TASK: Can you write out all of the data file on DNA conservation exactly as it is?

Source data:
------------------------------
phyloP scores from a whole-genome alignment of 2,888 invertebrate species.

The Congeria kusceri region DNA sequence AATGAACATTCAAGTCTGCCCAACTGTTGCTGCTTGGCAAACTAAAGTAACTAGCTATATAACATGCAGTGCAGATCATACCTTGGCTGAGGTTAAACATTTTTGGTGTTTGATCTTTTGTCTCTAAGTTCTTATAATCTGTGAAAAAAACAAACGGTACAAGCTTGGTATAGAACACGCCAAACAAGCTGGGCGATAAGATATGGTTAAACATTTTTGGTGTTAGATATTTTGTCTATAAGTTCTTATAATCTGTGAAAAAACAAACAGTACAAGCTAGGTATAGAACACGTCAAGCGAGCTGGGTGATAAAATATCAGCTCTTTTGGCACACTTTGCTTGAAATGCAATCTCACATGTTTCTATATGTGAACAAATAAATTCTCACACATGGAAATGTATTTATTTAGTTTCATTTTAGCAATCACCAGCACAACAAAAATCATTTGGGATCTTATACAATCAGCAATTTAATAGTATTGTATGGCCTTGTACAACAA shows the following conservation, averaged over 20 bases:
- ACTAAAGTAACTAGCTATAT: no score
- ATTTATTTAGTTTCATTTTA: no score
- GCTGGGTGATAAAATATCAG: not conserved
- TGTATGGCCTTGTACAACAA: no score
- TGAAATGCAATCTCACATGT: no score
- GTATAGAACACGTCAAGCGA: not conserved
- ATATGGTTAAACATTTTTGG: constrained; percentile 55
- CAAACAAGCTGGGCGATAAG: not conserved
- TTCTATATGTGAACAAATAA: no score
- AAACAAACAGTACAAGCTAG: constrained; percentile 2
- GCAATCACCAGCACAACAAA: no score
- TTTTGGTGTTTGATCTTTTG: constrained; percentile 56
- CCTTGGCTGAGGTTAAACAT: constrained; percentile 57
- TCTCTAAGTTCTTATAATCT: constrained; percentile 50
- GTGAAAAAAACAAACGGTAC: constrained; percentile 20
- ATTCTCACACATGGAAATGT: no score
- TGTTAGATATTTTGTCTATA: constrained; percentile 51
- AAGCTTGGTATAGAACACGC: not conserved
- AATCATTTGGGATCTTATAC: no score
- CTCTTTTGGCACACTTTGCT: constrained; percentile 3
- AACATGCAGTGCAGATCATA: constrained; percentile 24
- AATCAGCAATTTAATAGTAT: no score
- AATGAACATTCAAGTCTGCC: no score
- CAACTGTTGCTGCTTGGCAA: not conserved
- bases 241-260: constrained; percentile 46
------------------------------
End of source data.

phyloP scores from a whole-genome alignment of 2,888 invertebrate species.

The Congeria kusceri region DNA sequence AATGAACATTCAAGTCTGCCCAACTGTTGCTGCTTGGCAAACTAAAGTAACTAGCTATATAACATGCAGTGCAGATCATACCTTGGCTGAGGTTAAACATTTTTGGTGTTTGATCTTTTGTCTCTAAGTTCTTATAATCTGTGAAAAAAACAAACGGTACAAGCTTGGTATAGAACACGCCAAACAAGCTGGGCGATAAGATATGGTTAAACATTTTTGGTGTTAGATATTTTGTCTATAAGTTCTTATAATCTGTGAAAAAACAAACAGTACAAGCTAGGTATAGAACACGTCAAGCGAGCTGGGTGATAAAATATCAGCTCTTTTGGCACACTTTGCTTGAAATGCAATCTCACATGTTTCTATATGTGAACAAATAAATTCTCACACATGGAAATGTATTTATTTAGTTTCATTTTAGCAATCACCAGCACAACAAAAATCATTTGGGATCTTATACAATCAGCAATTTAATAGTATTGTATGGCCTTGTACAACAA shows the following conservation, averaged over 20 bases:
- ACTAAAGTAACTAGCTATAT: no score
- ATTTATTTAGTTTCATTTTA: no score
- GCTGGGTGATAAAATATCAG: not conserved
- TGTATGGCCTTGTACAACAA: no score
- TGAAATGCAATCTCACATGT: no score
- GTATAGAACACGTCAAGCGA: not conserved
- ATATGGTTAAACATTTTTGG: constrained; percentile 55
- CAAACAAGCTGGGCGATAAG: not conserved
- TTCTATATGTGAACAAATAA: no score
- AAACAAACAGTACAAGCTAG: constrained; percentile 2
- GCAATCACCAGCACAACAAA: no score
- TTTTGGTGTTTGATCTTTTG: constrained; percentile 56
- CCTTGGCTGAGGTTAAACAT: constrained; percentile 57
- TCTCTAAGTTCTTATAATCT: constrained; percentile 50
- GTGAAAAAAACAAACGGTAC: constrained; percentile 20
- ATTCTCACACATGGAAATGT: no score
- TGTTAGATATTTTGTCTATA: constrained; percentile 51
- AAGCTTGGTATAGAACACGC: not conserved
- AATCATTTGGGATCTTATAC: no score
- CTCTTTTGGCACACTTTGCT: constrained; percentile 3
- AACATGCAGTGCAGATCATA: constrained; percentile 24
- AATCAGCAATTTAATAGTAT: no score
- AATGAACATTCAAGTCTGCC: no score
- CAACTGTTGCTGCTTGGCAA: not conserved
- bases 241-260: constrained; percentile 46